Calibrators and calibrations cost money, and the more accurate the calibrator is, the more expensive it is. So, a very important question when deciding what calibrator to buy is, how accurate does my calibrator need to be? You have most likely heard of the 10:1 or 4:1 ‘rules,' but there is more to it than that.
Test Accuracy Ratio vs. Test Uncertainty Ratio
A couple of definitions first:
Test Accuracy Ratio (TAR) is the accuracy of the calibrator compared to the accuracy of the device being calibrated (i.e. the ratio of the published accuracy specs of the calibrator and the device under test).
Test Uncertainty Ratio (TUR) compares the uncertainty of the device under test (DUT) to the uncertainty of the measurement process. This is a relatively stringent test and takes into account the uncertainty of the entire measurement process, in which the accuracy of the calibrator is only one component.
For many years, a TAR of 10:1 was an industry norm. As time went on, technological advancements led the test equipment and DUTs to become increasingly accurate, even the relatively low cost ones. With that, TARs of 4:1 became a generally acceptable norm. ANSI/NCSL Z540-1 requires a TUR of 4:1. Section 10.2, paragraph B of this standard states: “the collective uncertainty of the measurement standards shall not exceed 25% of the acceptable tolerance for each characteristic of the measuring and test equipment being calibrated or verified.”
The concern is that the closer in accuracy the DUT is to the calibrator, the higher the possibility of false acceptance (the DUT is found to be in spec when it actually isn’t) and false rejects (the DUT is found to be out of spec when it is actually in spec). False accepts are the much larger concern as they can cause a traceability chain of false accepts. In some cases, this leads to subpar products being manufactured in critical industries (food, chemical, aerospace components), which could potentially lead to fatal results.
The root of this problem is uncertainty. If a measurement is close to being out of tolerance, then the uncertainty in the calibration process may be large enough to cause one of these false accept or reject conditions. This becomes more and more of a risk as TURs shrink. ANSI Z540 specifies that the maximum level of false-accept risk be no more than 2%.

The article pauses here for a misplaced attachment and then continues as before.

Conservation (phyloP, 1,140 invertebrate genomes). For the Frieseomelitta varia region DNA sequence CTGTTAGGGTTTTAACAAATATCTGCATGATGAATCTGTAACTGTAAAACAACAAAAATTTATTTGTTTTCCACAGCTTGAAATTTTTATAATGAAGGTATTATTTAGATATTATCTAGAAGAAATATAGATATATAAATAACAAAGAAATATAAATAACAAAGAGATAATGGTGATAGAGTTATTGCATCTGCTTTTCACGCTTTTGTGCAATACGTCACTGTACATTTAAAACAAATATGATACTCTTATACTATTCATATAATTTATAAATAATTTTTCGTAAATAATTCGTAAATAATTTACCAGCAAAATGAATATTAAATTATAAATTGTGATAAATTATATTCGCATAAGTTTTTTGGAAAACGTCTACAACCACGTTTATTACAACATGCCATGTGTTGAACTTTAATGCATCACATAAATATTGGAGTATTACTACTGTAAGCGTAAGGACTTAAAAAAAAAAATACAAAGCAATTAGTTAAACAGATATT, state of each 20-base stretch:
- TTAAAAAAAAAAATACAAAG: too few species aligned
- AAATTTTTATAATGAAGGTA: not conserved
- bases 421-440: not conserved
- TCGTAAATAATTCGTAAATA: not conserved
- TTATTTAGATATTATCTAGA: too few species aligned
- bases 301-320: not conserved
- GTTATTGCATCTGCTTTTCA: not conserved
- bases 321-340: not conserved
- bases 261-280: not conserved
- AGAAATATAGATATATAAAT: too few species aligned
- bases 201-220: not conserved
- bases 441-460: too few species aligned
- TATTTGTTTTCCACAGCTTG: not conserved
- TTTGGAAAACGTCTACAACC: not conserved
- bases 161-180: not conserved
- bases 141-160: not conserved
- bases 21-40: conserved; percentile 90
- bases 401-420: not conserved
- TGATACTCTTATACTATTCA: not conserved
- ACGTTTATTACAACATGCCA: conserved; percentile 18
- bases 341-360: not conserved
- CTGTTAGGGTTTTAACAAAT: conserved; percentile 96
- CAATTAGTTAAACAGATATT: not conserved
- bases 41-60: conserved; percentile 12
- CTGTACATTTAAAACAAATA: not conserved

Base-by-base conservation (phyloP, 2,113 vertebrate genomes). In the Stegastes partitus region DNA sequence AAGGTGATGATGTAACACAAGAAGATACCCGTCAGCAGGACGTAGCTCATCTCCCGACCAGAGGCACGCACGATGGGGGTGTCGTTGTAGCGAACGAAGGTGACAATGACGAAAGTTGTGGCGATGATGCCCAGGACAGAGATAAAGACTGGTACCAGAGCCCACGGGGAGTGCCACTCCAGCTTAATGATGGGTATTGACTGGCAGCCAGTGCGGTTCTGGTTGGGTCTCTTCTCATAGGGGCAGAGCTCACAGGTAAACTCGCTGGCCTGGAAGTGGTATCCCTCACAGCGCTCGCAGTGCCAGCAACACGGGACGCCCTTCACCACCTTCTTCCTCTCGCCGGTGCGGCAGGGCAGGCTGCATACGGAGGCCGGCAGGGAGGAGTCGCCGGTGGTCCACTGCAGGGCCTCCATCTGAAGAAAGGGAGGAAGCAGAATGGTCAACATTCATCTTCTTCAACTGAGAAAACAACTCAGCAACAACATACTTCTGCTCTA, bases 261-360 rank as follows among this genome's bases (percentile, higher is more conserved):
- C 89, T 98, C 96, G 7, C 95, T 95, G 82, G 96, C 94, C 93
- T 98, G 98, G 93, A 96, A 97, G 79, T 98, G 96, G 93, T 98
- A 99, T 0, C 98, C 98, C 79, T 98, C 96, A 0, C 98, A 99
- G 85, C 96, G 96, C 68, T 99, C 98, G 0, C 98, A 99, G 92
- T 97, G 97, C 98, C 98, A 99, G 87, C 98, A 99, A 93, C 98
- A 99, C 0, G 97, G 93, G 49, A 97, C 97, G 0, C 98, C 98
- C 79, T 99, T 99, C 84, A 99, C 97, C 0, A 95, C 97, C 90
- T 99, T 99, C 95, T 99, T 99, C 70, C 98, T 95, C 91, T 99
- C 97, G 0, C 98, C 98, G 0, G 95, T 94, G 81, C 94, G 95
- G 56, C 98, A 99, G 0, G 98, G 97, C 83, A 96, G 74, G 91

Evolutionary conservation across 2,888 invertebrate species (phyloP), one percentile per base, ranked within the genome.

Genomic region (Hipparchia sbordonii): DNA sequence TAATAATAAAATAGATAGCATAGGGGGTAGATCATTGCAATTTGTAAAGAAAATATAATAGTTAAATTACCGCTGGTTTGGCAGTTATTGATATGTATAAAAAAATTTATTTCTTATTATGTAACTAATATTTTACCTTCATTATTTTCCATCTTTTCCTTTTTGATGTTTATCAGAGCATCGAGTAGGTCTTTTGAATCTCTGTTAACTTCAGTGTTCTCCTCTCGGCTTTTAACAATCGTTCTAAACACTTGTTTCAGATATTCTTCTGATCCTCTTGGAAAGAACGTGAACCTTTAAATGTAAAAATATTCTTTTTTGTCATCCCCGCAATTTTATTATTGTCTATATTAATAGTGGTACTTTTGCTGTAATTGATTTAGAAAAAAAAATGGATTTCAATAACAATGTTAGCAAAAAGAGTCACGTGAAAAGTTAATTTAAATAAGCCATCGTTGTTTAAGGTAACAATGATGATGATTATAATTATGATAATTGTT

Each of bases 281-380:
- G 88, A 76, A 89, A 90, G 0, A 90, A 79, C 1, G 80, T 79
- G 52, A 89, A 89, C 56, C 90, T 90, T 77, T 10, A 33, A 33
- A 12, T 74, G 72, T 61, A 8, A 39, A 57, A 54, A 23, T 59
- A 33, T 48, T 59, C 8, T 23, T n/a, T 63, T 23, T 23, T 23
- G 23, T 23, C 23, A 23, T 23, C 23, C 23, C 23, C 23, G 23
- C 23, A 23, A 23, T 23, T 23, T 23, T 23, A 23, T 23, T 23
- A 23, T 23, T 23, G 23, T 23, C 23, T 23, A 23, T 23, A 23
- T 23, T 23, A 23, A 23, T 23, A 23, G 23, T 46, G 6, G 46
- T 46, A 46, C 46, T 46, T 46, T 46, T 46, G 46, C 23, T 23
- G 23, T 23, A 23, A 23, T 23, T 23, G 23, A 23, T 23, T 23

Test Uncertainty Ratios and Guard-banding
The solution to this problem is ‘guard-banding.’ This technique looks at how large the calibration process uncertainty is and determines the likeliness that it could potentially cause a false accept. As a simple example, if the DUT specification for uncertainty is 0.1kPa and the DUT reads 0.07kPa, it would appear to be well within specification. But if the calibration process has a measurement uncertainty of 0.04kPa, the total measurement could potentially be as much as 0.11kPa (i.e. the actual measurement plus the measurement uncertainty), and therefore the DUT could actually be out of specification.
Guard-banding is the process of calculating a tolerance window to apply to the measurement to avoid these false accept situations. In this example, we would need our measurements to be less than 0.06kPa even though the specification is 0.1kPa, so that the uncertainty factored in our true measurements would still be less than 0.1kPa. We would be applying a guard-band of 0.06kPa or 60% in this case.
It would be necessary to take into account the TUR and uncertainties in the calibration process to determine the size of the guard-band required to achieve the 2% or less false accept requirement of Z540. This guard-band would look quite different for each type of DUT and the measurement standard it is calibrated with.
The guard-band calculation can assist you in following the 4:1 TUR rule recommended by the Z540-1 and in easily determining the desired accuracy of the calibrator needed to perform calibrations on your DUTs.